A spirited conversation with UGA’s Mark Fox about transfer controversy
I’ve had a few recruiting discussions with UGA basketball coach Mark Fox over the last couple of years. But none was as spirited as this week’s talk.
UGA's Mark Fox: "Coaches can’t move around freely. Coaches are bound by buyout agreements ..." (AJC)
The topic was restrictions on transfer players, which has suddenly transformed into a hotly-debated topic in college athletics.
For the record, Fox is what transfer players consider “one of the good guys.” He has an “open release” policy, allowing his players to go anywhere they want, even an SEC foe or archrival Georgia Tech.
That’s where we will pick up the conversation.
- So why would you let one of your players freely transfer to another SEC school? What if he comes back and helps beat you? “I think as coaches, as long as there hasn’t been tampering, I don’t see why you should preclude a kid on going somewhere where they can pursue their lifelong goals. I don’t think, in those situations, that there’s any reason to try to steer them away from any particular school.”
- What do you think about the public backlash to college coaches putting severe restrictions on transfer players? Some people feel like it’s unfair to put restrictions like that on a player who is already penalized by having to sit out one season … while a college coach can move freely at a moment’s notice to take another high-paying job and leave his players behind. “That’s not true. Coaches can’t move around freely. Coaches are bound by buyout agreements and everything else. That’s not accurate. If I wanted to leave Georgia, which I don’t and never want to … there’s a buyout in my contract that discourages that from occurring. For those who say coaches go wherever they want to go, that’s not true. I think in 90-percent of the contracts, there’s a buyout provision that if a coach would leave, there would be something given to the school that he’s leaving. I don’t think that has been portrayed accurately. I think the big issue was when there has been tampering that leads to a transfer, there ought to be, from athletic director to athletic director, some ability in place for them to restrict kids to go to schools that have tampered with the current situation.”
- I could be wrong, but I don’t think a buyout is really a restriction. If a player transfers, he has to sit out a year. If a coach takes a job at another college, he doesn’t have to sit out a season or anything like that. “But that’s apples and oranges. Every kid, no matter if he’s restricted or not restricted, he has to sit out a year. You can’t say ‘Why don’t coaches have to sit out a year?’ We’re talking about restricting releases to certain schools. That’s different. I think they’re tying in unrelated issues.”
- Besides, if another college really wants to hire a coach, then they will just pay him enough money to absorb the buyout. “I think it’s [Sports Illustrated’s] Seth Davis, who I know … who wrote ‘Why should coaches be able to move and players can’t?’ There are clauses in contracts that coaches and schools agree to. I think that’s a poor comparison. I really do. And you’re talking to a coach that never wants to go anywhere. I don’t think that’s the same thing.”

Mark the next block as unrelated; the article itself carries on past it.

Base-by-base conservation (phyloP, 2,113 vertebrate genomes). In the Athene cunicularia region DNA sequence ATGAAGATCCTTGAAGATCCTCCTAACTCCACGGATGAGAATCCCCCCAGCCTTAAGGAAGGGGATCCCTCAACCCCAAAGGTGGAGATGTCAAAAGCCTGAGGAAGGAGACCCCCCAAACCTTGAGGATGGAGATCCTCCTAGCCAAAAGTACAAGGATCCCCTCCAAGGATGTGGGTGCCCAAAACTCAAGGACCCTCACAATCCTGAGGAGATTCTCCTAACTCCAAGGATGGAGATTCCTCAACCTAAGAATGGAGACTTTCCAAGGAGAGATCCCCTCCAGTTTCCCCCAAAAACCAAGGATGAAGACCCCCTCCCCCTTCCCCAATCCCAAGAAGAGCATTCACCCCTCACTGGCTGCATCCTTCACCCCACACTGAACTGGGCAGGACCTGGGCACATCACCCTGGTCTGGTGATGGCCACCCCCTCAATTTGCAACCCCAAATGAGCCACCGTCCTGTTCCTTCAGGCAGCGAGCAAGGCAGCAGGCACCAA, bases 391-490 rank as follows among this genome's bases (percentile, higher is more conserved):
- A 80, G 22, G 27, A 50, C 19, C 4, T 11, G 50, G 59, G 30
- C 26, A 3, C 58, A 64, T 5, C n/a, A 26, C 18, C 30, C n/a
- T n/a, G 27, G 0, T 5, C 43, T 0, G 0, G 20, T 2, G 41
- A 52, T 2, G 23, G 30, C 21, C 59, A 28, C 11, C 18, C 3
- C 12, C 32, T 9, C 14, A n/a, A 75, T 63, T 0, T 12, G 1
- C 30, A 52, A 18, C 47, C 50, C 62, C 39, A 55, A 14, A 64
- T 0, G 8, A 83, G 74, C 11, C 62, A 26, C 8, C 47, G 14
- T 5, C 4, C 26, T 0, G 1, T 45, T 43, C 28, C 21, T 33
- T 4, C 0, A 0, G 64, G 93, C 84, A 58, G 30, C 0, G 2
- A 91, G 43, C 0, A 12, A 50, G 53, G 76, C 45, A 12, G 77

- I realize that transfer restrictions can be a complex issue inside college basketball circles. But I do think mainstream America sees it as ‘Why should coaches be able to move on and players can’t?” like you mentioned. That’s how they are seeing it. “Why do they feel that way? Because they read what Seth Davis or Michael Carvell write. I’m glad you’re doing the story so you can accurately portray it. Again, we’ve got no issues with any of it because I don’t have any guys leaving right now. If, when we’ve had some guys leave, we’ll let them go wherever.”
- What do you think about the NCAA president saying the transfer rules need to be looked at to make sure they are fair to student-athletes? “I hope the NCAA looks into a lot of things.”
- So you think it’s fair to kids, let’s say, when John L. Smith was recently hired as the Arkansas football coach, months after signing a recruiting class as Weber State’s coach? Then he leaves for Arkansas. “Let’s flip this around. Think about this for a minute: When a school makes a coaching change, people are writing, well it’s the coaches that can leave. But if a school fires a coach, then do the players have a right to do whatever they want? All 13 basketball players on scholarship and all 85 on a football scholarship? Should they be able to transfer without penalty because the school made the decision for the coach to leave and not the coach?”
- That’s a good point. But in basketball, with such a small roster, it seems like many newly hired coaches are more than happy to see players transfer so they can bring in their own. “With the APR, you can’t do really do that. If you’re APR is too low, you can’t play in the NCAA tournament. So that’s impossible.”
Since I wasn’t well-versed on the APR rules, I told the coach that we’ll have to talk about that another day. I took the conversation in a different direction, asking Fox his thoughts on Georgia Tech’s restriction on players transferring to UGA. You can read about that here.
Mark Fox had some interesting thoughts and opinions. I appreciate him for sharing them. What are your thoughts? Is a contract buyout really a restriction? Yes or no? What do you think about his other comments? Please post below.
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